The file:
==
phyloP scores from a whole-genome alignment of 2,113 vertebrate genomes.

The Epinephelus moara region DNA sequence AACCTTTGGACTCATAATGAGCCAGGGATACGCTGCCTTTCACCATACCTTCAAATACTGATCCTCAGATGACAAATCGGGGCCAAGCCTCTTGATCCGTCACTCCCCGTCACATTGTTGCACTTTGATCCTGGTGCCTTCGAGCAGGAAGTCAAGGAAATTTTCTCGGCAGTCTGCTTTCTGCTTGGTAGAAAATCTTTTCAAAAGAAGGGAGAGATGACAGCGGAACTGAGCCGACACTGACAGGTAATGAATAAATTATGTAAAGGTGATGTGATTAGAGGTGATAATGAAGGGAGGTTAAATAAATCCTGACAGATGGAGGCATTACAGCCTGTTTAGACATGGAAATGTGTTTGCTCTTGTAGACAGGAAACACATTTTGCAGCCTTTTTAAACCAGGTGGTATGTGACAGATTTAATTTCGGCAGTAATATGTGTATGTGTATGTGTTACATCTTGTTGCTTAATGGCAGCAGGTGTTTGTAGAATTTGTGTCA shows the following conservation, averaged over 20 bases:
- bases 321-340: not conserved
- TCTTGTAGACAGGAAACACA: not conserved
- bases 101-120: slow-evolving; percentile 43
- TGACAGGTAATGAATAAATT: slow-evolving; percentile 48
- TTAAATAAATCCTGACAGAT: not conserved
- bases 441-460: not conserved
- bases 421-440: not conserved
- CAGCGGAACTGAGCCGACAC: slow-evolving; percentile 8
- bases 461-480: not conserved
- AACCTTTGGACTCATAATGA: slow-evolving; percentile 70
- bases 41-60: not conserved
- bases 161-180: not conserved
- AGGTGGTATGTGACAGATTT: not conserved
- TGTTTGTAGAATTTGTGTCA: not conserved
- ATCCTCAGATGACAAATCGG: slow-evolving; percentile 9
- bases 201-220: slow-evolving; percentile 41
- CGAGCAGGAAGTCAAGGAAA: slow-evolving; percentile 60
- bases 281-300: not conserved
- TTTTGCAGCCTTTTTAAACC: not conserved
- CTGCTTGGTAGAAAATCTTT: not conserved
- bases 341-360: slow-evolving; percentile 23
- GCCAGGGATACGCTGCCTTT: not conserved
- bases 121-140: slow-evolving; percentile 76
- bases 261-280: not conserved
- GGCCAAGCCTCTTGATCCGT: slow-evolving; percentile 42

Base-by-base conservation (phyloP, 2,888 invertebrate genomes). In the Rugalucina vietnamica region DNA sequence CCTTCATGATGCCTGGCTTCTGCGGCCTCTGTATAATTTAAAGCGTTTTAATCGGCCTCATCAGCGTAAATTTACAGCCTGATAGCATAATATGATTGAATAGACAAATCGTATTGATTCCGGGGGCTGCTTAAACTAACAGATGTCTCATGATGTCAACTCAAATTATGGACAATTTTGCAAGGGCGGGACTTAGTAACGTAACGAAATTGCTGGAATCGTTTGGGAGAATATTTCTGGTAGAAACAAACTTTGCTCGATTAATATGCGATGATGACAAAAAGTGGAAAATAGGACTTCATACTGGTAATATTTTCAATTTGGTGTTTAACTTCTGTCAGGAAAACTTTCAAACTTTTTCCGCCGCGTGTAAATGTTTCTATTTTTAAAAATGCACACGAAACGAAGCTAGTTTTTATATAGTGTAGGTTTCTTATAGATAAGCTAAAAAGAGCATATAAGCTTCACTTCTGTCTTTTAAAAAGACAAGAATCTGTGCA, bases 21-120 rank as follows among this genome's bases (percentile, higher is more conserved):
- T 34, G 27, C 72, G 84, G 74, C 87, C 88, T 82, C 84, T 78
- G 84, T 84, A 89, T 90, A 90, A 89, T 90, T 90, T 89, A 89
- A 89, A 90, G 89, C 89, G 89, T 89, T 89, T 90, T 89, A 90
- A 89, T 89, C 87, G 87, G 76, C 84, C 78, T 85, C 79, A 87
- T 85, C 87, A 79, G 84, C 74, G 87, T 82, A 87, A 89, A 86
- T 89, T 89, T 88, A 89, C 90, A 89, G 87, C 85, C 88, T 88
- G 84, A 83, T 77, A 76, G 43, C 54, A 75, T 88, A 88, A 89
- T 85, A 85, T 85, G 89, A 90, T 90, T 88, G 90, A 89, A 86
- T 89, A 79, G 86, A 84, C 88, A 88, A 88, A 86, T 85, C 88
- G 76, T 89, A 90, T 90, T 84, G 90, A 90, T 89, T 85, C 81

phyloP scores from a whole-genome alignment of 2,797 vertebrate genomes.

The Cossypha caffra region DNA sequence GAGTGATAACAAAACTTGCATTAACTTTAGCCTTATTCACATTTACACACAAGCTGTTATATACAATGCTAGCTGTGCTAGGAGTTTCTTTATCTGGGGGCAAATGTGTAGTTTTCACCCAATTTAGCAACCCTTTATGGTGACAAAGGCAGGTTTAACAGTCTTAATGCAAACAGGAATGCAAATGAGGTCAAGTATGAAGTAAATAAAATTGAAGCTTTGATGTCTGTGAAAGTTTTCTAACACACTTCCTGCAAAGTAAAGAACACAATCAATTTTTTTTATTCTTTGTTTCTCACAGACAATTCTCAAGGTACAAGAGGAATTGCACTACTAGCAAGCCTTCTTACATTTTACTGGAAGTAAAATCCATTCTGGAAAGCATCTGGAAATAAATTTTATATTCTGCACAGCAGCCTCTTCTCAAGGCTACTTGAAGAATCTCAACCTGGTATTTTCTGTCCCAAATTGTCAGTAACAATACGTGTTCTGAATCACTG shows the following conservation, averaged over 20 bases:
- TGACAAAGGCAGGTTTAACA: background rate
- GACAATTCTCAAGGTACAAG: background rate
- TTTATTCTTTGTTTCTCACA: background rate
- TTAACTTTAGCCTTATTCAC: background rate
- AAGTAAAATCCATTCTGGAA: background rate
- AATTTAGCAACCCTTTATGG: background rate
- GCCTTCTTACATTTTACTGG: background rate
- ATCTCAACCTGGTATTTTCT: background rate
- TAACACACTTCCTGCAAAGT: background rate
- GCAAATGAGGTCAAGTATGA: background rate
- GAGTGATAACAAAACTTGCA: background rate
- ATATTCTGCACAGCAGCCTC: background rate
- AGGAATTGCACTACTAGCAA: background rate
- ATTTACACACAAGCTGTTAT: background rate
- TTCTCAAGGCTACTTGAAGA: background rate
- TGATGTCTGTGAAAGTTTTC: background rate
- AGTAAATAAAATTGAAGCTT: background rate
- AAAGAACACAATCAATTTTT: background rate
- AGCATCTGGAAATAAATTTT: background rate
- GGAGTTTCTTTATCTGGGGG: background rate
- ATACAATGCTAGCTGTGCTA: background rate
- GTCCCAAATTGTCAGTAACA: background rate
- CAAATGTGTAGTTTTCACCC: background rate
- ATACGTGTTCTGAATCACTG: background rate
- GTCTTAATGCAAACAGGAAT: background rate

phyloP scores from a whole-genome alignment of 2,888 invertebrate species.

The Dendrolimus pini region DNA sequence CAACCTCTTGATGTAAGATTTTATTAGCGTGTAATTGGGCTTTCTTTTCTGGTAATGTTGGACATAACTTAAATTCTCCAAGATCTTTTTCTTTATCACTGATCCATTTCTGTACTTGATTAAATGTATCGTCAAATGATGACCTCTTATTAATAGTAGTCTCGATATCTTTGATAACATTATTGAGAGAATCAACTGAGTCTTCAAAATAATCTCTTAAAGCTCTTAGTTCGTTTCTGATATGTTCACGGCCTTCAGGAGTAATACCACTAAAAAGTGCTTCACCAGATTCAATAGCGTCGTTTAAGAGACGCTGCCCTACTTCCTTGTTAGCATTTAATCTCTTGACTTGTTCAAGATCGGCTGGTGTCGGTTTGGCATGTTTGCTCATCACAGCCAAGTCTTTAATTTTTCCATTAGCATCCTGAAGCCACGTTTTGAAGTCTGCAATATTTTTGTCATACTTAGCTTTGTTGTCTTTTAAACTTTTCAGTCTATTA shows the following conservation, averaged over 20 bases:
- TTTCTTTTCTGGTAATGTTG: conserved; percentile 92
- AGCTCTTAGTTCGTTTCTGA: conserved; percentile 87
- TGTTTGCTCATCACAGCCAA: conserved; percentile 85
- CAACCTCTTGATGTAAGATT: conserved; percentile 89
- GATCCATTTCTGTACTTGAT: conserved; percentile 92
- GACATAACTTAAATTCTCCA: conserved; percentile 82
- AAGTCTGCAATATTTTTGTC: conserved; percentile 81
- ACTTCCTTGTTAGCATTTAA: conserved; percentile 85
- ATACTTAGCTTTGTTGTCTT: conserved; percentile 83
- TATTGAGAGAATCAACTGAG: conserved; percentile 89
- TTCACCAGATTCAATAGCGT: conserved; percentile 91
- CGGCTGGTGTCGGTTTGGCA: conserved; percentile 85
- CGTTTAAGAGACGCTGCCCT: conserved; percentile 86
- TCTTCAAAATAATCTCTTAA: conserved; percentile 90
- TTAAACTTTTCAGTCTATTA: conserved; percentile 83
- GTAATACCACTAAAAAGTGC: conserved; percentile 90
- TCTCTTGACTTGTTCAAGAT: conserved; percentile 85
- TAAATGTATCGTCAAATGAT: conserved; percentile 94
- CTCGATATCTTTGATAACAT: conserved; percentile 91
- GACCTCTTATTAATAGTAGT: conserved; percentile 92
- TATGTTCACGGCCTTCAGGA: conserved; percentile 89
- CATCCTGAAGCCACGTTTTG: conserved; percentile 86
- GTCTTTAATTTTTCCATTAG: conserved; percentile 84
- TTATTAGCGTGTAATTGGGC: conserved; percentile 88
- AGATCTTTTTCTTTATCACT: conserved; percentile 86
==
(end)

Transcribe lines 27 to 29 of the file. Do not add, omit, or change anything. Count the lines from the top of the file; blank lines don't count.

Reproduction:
- GGCCAAGCCTCTTGATCCGT: slow-evolving; percentile 42

Base-by-base conservation (phyloP, 2,888 invertebrate genomes). In the Rugalucina vietnamica region DNA sequence CCTTCATGATGCCTGGCTTCTGCGGCCTCTGTATAATTTAAAGCGTTTTAATCGGCCTCATCAGCGTAAATTTACAGCCTGATAGCATAATATGATTGAATAGACAAATCGTATTGATTCCGGGGGCTGCTTAAACTAACAGATGTCTCATGATGTCAACTCAAATTATGGACAATTTTGCAAGGGCGGGACTTAGTAACGTAACGAAATTGCTGGAATCGTTTGGGAGAATATTTCTGGTAGAAACAAACTTTGCTCGATTAATATGCGATGATGACAAAAAGTGGAAAATAGGACTTCATACTGGTAATATTTTCAATTTGGTGTTTAACTTCTGTCAGGAAAACTTTCAAACTTTTTCCGCCGCGTGTAAATGTTTCTATTTTTAAAAATGCACACGAAACGAAGCTAGTTTTTATATAGTGTAGGTTTCTTATAGATAAGCTAAAAAGAGCATATAAGCTTCACTTCTGTCTTTTAAAAAGACAAGAATCTGTGCA, bases 21-120 rank as follows among this genome's bases (percentile, higher is more conserved):
- T 34, G 27, C 72, G 84, G 74, C 87, C 88, T 82, C 84, T 78